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Individual differences |
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An ethics committee is usually a locally elected/delegated body, consisting of healthcare professionals and non-medical members, whose responsibility it is to protect the rights, safety and well being of human subjects involved in a clinical trial and to provide public assurance of that protection, by, among other things, expressing an opinion on the clinical trial protocol, the suitability of the investigators involved in the trial and the adequacy of facilities, and on the methods and documents to be used to inform trial subjects and obtain their informed consent.
With the Clinical Trials Directive, Directive 2001/20/EC,, the European Union (EU) envisioned a harmonisation of research ethics committees (RECs) across Europe, including the time taken to assess a trial proposal and the kinds of issues a committee should take into account.
All clinical reseach within the NHS must be submitted to local ethics committees.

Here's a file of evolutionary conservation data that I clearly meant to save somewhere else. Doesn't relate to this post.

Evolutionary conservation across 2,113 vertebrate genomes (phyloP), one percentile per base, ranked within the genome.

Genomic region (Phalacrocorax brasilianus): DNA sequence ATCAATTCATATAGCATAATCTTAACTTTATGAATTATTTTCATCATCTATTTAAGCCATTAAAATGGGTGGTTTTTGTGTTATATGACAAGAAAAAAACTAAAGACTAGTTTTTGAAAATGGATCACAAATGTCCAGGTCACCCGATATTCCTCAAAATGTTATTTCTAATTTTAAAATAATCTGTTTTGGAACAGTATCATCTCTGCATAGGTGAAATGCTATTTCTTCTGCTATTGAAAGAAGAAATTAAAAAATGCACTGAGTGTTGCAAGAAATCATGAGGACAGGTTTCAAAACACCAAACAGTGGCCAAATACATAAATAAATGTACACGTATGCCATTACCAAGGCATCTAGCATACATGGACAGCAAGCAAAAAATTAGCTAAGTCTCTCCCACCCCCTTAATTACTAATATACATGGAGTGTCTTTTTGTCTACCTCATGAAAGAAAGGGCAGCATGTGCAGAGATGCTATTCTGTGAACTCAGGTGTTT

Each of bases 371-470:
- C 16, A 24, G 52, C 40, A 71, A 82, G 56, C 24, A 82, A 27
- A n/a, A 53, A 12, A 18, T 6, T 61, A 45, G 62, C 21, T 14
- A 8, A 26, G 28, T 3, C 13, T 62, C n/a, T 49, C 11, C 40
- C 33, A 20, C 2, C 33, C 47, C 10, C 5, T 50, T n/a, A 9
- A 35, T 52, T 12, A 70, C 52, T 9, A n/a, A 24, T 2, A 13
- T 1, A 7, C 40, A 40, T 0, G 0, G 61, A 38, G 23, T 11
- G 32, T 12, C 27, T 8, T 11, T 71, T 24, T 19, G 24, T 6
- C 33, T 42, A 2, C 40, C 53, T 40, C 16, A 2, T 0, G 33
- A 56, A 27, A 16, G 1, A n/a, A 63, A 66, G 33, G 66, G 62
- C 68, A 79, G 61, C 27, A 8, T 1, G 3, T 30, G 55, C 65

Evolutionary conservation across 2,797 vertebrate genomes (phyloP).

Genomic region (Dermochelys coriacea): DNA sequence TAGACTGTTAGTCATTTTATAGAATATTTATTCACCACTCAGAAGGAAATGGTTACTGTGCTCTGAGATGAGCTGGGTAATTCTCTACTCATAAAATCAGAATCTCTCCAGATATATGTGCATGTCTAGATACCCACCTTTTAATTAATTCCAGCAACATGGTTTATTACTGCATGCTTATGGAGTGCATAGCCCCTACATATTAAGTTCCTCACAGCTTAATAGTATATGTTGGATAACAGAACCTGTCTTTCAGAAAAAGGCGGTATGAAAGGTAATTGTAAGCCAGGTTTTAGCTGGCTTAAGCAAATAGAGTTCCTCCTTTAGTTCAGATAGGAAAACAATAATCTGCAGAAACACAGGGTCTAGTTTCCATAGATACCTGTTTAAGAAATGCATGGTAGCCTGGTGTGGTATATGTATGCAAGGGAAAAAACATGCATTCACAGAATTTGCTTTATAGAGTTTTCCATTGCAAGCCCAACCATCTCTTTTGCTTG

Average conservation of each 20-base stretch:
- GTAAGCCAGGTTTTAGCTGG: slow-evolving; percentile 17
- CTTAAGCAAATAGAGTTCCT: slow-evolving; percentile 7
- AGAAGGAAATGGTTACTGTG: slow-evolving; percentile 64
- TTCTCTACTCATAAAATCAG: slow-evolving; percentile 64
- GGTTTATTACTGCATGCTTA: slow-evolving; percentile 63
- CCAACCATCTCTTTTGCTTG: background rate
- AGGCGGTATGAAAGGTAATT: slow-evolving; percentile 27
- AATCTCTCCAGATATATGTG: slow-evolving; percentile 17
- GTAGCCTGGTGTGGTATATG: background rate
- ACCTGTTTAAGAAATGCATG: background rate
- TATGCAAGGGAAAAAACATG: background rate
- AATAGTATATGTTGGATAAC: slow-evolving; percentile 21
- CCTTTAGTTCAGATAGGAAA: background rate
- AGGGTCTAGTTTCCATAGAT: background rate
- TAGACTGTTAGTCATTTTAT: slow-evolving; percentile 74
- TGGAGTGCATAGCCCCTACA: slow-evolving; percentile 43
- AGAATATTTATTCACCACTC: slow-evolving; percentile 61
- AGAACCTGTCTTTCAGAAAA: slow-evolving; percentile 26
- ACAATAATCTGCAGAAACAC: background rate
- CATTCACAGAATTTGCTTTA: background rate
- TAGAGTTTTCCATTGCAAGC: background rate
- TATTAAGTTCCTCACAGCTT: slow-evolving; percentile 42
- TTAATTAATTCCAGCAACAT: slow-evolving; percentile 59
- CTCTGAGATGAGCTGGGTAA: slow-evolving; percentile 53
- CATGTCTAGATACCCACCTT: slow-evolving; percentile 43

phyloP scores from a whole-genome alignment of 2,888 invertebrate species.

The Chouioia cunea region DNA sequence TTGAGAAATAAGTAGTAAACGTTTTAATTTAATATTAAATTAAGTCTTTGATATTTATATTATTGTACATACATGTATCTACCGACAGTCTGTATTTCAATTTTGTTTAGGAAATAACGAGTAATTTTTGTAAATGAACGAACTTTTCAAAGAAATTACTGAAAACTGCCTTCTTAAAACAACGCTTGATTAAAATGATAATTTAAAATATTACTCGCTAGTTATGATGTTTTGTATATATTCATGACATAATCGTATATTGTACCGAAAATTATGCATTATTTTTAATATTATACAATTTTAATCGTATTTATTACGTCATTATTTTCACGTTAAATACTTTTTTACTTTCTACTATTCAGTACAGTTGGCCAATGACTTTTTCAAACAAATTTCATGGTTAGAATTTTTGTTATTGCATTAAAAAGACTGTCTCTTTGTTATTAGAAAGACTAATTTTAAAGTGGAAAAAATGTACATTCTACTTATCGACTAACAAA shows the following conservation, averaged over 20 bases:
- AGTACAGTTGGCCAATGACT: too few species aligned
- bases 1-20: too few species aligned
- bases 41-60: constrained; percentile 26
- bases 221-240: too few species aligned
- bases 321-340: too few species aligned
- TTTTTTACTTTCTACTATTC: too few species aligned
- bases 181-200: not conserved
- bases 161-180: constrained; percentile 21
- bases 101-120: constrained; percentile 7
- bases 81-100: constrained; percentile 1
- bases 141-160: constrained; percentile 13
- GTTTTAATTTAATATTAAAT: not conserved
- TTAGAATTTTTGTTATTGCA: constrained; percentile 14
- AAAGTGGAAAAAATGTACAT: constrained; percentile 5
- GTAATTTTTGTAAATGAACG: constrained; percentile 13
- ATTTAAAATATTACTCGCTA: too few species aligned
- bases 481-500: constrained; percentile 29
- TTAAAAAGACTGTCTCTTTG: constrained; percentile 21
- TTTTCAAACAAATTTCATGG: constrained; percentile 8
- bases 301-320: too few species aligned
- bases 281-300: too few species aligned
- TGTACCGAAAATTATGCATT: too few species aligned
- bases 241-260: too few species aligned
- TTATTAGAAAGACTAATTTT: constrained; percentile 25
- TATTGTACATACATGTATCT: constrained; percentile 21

In the US ethics committees are known as Institutional Review Boards. The APA published its own Ethics Committee Rules and Procedures.
- Clinical research ethics
- Directive 2001/20/EC
- Directive 2005/28/EC
- European Medicines Agency
- Guidelines for human subject research
- Human subject research
- Investigator's Brochure
- Monitoring in clinical trials
- Qualified Person
- Preparing a proposal for an ethics committee
- Regulation of therapeutic goods
- Directive 2001/20/EC of the European Parliament and of the Council.
- Implementing texts for Directive 2001/20/EC
- A Hedgecoe, F Carvalho, P Lobmayer and F Raka, Research ethics committees in Europe: implementing the directive, respecting diversity, Journal of Medical Ethics 2006;32:483-486.
- National ethics committees (EU)
- Central Office for Research Ethics Committees (COREC, UK)
- Research Ethics Committees - Documents
Research participant rights
|Human subject research|
|Guidelines for human subject research|
|Monitoring in clinical trials|
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